top of page

It was an -ITY Bitty Derivative…

I like the word INEVITABLE. Not because I particularly like its meaning, but because I like the story of its journey into English. INEVITABLY (ha-ha) it comes from Latin.


The word can be broken down as follows:


IN = prefix meaning ‘NOT’, as in IMprobable(the 'n’ has softened next to the 'p’; 'IMpossible’ (IN-possible); IN-valid; IN-dependent.


EVITA = (no, not the Lloyd-Webber musical). EVITA- is the STEM of the emphatic version of the Latin verb 'VITO’ = to avoid’ (STEM: VITA-).


-ABLE = suffix. Comes from the Latin suffix -ABILIS meaning 'able to be’. So MUT-ABILIS (mutable) = changeable; PROB-ABILIS (probable) = able to be tried/tested (English meaning has evolved slightly).


The building blocks of language are beautiful. We can take different middle blocks (coming from different verb STEMs) and use the same prefix and suffix, and het presto we have a new word. A little like Maths, maybe.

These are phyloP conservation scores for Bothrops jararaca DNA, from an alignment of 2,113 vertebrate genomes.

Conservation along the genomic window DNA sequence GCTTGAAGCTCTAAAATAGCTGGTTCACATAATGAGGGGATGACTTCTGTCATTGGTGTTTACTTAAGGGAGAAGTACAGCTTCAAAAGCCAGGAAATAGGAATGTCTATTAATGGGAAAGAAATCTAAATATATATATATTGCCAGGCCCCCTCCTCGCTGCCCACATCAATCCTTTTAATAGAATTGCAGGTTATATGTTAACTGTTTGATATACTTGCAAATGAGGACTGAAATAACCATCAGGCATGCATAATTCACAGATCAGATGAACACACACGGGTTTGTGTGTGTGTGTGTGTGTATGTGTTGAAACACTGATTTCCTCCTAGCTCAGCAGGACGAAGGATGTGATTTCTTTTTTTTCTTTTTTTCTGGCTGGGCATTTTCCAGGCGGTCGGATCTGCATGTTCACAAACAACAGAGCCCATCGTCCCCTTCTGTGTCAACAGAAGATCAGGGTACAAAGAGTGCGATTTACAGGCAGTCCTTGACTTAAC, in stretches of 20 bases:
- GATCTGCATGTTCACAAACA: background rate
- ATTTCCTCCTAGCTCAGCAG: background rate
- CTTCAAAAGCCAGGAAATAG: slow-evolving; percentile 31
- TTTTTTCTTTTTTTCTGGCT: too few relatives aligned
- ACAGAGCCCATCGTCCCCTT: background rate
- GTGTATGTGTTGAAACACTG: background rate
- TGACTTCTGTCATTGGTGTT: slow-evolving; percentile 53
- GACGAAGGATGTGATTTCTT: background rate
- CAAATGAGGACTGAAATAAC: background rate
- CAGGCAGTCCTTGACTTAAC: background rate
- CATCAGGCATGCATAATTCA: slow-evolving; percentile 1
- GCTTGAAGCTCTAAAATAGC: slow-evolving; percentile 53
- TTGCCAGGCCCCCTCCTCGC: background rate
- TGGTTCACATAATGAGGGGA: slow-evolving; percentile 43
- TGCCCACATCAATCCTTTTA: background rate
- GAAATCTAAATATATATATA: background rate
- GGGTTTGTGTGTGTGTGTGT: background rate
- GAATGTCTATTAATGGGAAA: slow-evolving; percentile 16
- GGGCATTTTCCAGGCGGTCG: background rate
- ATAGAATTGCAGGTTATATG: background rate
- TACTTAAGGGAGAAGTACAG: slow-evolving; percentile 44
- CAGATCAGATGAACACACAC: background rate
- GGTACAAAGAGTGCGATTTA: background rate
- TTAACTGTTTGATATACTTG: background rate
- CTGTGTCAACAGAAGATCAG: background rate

A= prefix

B = stem

C = suffix


So:

A + B + C = x


Where X = unknown new word. There is a certainly a sweet logic to language and letters.

Back to INEVITABLE (sounds like an edgy film, right? Never mind!). It means:


UN-AVOID-ABLE


#I❤Latin. Learning Latin gives you a great understanding not just of English, but the very formation of language and its evolution, forming a logical, but complex tree of that facet that makes us human: SPEECH/COMMUNICATION.


However, VITO and EVITO did not just come to English:


FRENCH = éviter

SPANISH = evitar

ITALIAN = evitare

PORTUGUESE = evitar

ROMANIAN = evita


An UNAVOIDABLY busy word! Groan! All done!

Recent Posts

See All

Comentários


Post: Blog2 Post
bottom of page